I have now been at Regua nature reserve / Guapi Assu Bird Lodge for 2 weeks now. Everyone here is lovely and all the Volunteers are European mostly British. We have to do our own projects and help with general maintenance. I am spending my days and some nights walking the main trails finding cool insects etc sadly yet nothing new or rare yet but at my rate it will happen.
Although it is primarily a Birding Lodge it is really important to appreciate and understand the full diversity and the roles that each species has to play, without certain plants or insect species many birds would not be able to survive.
I am compiling a photo database of the non bird wildlife for them. You do get some fantastic birders like Sally and Chris Thornburn from Greenwich who appreciate all nature but you get others who just care about the birds. And I hope my photos will open peoples eyes and educate them too the wider diversity and the roles played.
Now yes there are other good photographers there but to do what I am doing you need a good eye for detail, a lot of the insects are small or hidden. You also need patience, passion, time a decent camera ( a decent bridge camera will do) and of course Talent – now I’m not being big headed both Nicholas and Raquel( the administrators ) think I’m amazing at what I am doing and want me back.
You can spend a few thousand on a good camera and lens but if you don’t have the skill, passion for the subject of your photo or understand the subjects behaviour then you won’t get a good photo.
Also I wish this was not the case but over the years I have come across a fair number of arrogant British birders. We can no longer treat wildlife the way the Victorians did. So if you get a good photo of something rare or unusual behaviour, don’t just have on your hard drive collecting dust. Copyright it and share it with others through sites like Flickr etc and let the Reserve where you took it use it if they wish (they will credit you). Its only through sharing information etc can we learn to protect more species from extinction. The human race is the biggest disease to the Earth.
Categories: Brazil, Regua
Tags: Arrogance, Birders, Birding, Birds, Brazil, Bridge Camera, Earth, Extinction, Guapi Assu Bird Lodge, Nature, Passion, Protection, Regua, Skill, Talent, Travel, Victorian, Volunteer, Volunteering, Wildlife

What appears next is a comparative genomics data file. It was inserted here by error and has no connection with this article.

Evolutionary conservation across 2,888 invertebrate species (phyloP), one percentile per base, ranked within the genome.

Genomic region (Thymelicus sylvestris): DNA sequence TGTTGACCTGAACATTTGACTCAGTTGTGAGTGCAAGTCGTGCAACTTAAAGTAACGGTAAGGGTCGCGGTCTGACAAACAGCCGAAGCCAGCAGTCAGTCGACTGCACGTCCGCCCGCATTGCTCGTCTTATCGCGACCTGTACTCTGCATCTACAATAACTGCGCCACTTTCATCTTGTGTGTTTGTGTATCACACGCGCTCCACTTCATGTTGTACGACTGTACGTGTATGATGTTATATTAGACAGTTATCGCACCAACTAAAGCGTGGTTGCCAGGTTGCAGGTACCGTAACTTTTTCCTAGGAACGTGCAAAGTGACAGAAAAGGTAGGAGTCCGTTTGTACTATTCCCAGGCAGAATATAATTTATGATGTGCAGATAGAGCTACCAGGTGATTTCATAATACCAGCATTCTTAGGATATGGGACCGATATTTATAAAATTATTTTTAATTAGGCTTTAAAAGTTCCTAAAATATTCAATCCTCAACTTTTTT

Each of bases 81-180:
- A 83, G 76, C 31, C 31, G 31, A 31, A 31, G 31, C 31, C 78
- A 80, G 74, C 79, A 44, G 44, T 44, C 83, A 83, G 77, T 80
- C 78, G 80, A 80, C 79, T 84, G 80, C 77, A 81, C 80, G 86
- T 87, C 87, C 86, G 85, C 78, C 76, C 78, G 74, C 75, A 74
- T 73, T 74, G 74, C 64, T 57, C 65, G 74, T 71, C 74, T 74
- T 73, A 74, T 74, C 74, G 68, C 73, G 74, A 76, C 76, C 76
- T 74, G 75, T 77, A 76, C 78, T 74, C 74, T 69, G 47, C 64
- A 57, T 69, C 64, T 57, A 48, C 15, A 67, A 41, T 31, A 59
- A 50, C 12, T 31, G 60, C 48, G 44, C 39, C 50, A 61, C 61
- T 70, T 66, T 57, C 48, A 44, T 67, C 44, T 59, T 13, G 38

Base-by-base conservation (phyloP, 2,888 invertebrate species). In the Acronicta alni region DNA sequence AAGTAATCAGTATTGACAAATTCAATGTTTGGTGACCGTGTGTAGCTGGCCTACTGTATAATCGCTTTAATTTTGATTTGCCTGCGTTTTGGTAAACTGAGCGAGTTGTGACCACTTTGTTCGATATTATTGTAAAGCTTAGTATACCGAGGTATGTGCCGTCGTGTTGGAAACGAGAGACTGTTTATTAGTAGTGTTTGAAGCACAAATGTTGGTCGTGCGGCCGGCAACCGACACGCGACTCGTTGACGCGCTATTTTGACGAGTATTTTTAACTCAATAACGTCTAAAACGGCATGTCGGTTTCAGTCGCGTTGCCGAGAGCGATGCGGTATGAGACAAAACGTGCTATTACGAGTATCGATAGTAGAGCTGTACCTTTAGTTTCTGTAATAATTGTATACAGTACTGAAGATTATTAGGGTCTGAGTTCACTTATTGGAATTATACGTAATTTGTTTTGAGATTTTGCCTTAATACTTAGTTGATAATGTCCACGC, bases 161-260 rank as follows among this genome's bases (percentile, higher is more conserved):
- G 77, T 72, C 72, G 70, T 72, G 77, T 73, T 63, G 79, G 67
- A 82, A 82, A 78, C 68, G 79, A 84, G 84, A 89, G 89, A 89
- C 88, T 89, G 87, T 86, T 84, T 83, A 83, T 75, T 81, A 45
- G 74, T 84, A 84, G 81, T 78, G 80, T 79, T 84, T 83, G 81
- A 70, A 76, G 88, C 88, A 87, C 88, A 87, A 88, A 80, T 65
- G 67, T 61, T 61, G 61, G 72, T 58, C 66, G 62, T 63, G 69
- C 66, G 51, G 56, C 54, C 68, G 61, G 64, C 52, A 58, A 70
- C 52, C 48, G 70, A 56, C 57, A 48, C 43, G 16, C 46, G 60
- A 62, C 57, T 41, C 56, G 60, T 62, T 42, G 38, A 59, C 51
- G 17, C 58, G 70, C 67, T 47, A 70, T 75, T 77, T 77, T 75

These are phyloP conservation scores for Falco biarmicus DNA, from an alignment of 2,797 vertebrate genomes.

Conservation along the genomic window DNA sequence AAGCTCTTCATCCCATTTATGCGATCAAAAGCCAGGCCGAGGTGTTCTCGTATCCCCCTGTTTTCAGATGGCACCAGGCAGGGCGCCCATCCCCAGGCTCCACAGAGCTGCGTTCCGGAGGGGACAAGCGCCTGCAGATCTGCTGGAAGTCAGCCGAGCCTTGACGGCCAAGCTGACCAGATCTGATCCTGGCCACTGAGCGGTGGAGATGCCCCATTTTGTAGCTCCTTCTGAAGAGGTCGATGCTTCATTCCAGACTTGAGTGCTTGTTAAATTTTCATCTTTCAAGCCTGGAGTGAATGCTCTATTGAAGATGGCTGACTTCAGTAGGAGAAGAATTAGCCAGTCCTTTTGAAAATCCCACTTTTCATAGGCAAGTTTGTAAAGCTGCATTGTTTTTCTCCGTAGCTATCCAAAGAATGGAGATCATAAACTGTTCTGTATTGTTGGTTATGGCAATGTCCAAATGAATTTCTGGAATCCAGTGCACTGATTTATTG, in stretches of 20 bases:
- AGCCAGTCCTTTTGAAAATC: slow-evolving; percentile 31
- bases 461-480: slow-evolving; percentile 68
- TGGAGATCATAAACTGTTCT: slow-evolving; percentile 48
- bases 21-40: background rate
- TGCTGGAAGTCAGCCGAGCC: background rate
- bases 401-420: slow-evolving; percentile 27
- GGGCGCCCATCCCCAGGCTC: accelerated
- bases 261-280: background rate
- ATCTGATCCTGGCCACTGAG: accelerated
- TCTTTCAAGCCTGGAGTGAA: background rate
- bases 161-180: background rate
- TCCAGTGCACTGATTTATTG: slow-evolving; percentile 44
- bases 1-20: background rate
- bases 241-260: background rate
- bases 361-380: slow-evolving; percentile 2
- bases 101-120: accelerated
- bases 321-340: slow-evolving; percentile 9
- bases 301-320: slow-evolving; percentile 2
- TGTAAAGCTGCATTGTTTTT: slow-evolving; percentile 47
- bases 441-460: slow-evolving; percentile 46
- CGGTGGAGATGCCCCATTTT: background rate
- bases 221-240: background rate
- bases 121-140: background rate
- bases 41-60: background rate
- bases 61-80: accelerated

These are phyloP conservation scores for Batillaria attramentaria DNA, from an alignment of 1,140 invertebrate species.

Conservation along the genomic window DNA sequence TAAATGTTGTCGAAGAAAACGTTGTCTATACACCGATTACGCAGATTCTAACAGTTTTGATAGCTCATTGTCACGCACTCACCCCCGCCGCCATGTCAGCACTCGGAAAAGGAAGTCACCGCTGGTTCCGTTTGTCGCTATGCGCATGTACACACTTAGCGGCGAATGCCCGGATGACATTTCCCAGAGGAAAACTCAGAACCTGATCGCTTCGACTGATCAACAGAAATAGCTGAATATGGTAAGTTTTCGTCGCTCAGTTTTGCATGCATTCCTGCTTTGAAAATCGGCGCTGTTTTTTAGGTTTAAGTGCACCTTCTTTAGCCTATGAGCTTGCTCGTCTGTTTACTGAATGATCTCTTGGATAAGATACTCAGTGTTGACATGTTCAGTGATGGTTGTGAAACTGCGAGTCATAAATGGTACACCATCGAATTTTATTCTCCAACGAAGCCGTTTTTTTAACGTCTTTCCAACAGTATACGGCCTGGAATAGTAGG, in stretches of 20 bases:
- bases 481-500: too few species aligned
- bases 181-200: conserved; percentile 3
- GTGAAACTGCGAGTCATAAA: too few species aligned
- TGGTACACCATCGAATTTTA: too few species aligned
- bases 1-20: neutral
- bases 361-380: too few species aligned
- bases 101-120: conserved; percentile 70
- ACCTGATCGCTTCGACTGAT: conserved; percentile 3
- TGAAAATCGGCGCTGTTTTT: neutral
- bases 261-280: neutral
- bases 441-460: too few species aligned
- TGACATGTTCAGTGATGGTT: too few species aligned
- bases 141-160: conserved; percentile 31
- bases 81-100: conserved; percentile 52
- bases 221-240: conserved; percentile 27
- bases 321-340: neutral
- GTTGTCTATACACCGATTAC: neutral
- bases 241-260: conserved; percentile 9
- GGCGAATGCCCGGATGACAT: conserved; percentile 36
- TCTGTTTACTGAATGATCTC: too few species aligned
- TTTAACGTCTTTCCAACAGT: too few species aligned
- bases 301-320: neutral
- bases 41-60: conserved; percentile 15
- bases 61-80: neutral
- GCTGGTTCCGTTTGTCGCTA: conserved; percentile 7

Have had an amazing week in Río, Made lots of new friends and contacts from all over including some other Scots. The El Misti Hostel has been fantastic always lots going on. Rio itself is not the prettiest of citys as its a bit of a concrete jungle. But every street especially in Ipanema has large trees which keeps it cool and the birds are louder than the traffic. Rio also has Tijuca National Park, which is the largest urban forest in the world and sustains a large diversity of wildlife.
All the tours have been amazing but The Favela Tour was my highlight, I highly recommend it. When I come back I am planning to work as a Volunteer in the Children’s centre in the Favela.
I’m now in Brazil until September. Looking forward to it in an nervously excited way as it’s my 1st time here and its a new language, luckily with some similarities to Latin American Spanish. The flights were good and the highlight was being able to watch the plane land. The plane to Rio had 2 cameras on the nose one facing forward and the other one facing down. You could watch these on your personal tv screen.
It’s now my second time in Ecuador and most definitely will not be my last its a lovely beautiful country. I feel at peace and at home here, and I can see myself living here within 5 years. Spanish in Ecuador is nice too the ear rather tuneful if that makes any sense.
As for the people on a whole they are very welcoming and really touched that people wish too come and volunteer in their country, of course you get the usual idiots and trouble makers. But lets be honest you get them anywhere, you just have to be street smart and know when to avoid eye contact. Ecuador does have issues after all it’s a developing country. For me its this rawness that gives Ecuador its charm as well as you still see a lot of you girls and women wearing traditional dress everyday.
On the way back to Quitó I’ve stopped off at Papallacta which is a small mountain village famous for it’s Hot Springs which are special as the are at 3300m. Everything about Termas is just pure bliss. If you’re ever passing you have to go.
After a long day traveling. Which could of been a sequel to the film Planes, Trains and Automobiles, I’m happily now back in hostel.